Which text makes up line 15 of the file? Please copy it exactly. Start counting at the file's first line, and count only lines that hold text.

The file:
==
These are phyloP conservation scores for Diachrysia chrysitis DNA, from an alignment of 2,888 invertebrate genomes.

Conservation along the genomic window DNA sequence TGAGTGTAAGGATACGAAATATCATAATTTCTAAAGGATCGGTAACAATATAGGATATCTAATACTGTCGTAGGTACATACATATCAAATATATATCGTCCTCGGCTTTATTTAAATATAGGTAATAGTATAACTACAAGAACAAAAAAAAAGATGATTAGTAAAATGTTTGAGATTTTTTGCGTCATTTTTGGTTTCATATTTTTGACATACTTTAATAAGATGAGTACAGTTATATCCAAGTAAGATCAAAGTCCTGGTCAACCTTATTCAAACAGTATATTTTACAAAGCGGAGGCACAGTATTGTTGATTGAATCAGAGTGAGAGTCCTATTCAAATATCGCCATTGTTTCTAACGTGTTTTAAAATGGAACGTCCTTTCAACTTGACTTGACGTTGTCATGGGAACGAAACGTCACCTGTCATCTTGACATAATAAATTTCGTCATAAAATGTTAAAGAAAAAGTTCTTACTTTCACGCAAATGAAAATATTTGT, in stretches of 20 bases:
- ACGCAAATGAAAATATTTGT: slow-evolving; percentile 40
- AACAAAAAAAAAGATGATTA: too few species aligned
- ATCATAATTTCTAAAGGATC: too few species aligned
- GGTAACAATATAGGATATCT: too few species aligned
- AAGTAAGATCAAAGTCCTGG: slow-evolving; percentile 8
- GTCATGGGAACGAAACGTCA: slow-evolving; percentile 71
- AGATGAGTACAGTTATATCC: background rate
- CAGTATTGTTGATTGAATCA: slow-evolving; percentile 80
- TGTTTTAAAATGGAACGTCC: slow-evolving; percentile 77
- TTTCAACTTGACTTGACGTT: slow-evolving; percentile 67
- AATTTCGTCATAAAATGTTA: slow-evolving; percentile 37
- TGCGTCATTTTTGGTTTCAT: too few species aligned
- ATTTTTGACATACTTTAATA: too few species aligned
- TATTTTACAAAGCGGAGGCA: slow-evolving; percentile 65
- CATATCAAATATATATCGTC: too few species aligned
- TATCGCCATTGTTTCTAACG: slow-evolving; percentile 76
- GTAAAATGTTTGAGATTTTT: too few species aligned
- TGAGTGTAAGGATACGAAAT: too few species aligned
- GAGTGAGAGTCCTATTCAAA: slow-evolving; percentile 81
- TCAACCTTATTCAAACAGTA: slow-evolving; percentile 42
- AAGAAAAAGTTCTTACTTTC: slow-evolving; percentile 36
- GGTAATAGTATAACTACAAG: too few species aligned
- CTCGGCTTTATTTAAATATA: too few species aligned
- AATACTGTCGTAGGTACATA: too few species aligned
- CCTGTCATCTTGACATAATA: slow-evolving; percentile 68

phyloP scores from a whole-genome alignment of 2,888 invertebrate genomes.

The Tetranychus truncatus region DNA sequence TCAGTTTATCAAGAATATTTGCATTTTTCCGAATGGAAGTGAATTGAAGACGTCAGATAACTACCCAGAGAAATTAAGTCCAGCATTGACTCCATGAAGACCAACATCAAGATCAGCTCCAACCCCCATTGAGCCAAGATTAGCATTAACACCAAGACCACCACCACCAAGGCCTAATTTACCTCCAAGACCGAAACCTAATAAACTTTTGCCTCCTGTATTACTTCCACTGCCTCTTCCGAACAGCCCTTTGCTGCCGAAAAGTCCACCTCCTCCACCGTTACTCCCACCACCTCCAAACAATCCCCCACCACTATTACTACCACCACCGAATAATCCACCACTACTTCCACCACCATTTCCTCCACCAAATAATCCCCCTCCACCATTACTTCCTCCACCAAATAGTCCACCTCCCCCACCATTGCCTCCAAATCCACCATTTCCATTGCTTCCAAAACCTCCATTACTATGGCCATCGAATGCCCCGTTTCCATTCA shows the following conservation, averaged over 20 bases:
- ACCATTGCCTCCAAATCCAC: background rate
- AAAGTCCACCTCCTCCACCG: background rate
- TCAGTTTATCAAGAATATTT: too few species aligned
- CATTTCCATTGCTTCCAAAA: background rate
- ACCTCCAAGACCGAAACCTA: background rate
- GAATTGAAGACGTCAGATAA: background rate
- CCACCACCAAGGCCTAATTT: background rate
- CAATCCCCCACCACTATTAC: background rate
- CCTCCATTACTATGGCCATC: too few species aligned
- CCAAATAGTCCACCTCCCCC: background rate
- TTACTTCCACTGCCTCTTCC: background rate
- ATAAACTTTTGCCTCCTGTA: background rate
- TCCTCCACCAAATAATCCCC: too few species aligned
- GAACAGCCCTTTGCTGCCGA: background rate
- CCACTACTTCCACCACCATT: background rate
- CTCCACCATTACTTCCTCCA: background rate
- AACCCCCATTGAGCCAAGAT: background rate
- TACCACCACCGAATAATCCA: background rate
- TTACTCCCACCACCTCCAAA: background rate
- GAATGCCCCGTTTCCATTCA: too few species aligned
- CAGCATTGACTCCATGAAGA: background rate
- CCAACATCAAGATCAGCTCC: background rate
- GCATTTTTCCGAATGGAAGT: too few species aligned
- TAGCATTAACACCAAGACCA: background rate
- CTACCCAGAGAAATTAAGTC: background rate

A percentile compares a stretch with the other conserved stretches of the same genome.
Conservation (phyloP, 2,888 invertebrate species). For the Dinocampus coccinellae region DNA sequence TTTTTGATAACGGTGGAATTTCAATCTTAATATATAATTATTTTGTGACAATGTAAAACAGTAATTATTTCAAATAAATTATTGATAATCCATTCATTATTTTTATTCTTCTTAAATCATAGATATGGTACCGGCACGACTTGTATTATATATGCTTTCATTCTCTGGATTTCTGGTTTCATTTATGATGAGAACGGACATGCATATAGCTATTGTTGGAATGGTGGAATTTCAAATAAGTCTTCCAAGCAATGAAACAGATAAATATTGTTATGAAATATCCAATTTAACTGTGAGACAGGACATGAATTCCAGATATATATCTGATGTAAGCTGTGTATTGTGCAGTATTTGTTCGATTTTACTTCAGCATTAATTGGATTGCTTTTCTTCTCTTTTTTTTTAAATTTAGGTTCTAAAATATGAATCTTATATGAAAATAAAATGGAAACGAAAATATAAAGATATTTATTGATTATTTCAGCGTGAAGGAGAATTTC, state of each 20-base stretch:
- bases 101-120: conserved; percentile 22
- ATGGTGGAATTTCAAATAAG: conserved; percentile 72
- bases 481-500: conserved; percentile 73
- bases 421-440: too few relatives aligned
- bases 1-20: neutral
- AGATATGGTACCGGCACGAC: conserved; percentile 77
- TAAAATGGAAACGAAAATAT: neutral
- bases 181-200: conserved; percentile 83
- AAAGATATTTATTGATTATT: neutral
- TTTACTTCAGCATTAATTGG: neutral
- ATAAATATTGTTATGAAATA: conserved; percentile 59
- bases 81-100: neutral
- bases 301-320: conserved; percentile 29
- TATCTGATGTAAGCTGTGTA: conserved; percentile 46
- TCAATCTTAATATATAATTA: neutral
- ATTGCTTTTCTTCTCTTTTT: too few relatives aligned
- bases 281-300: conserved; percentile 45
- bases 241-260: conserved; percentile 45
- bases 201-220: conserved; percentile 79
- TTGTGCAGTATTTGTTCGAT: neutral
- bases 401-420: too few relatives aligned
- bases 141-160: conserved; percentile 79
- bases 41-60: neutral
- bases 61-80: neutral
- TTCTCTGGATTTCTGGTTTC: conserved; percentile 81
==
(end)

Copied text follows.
- ATTTTTGACATACTTTAATA: too few species aligned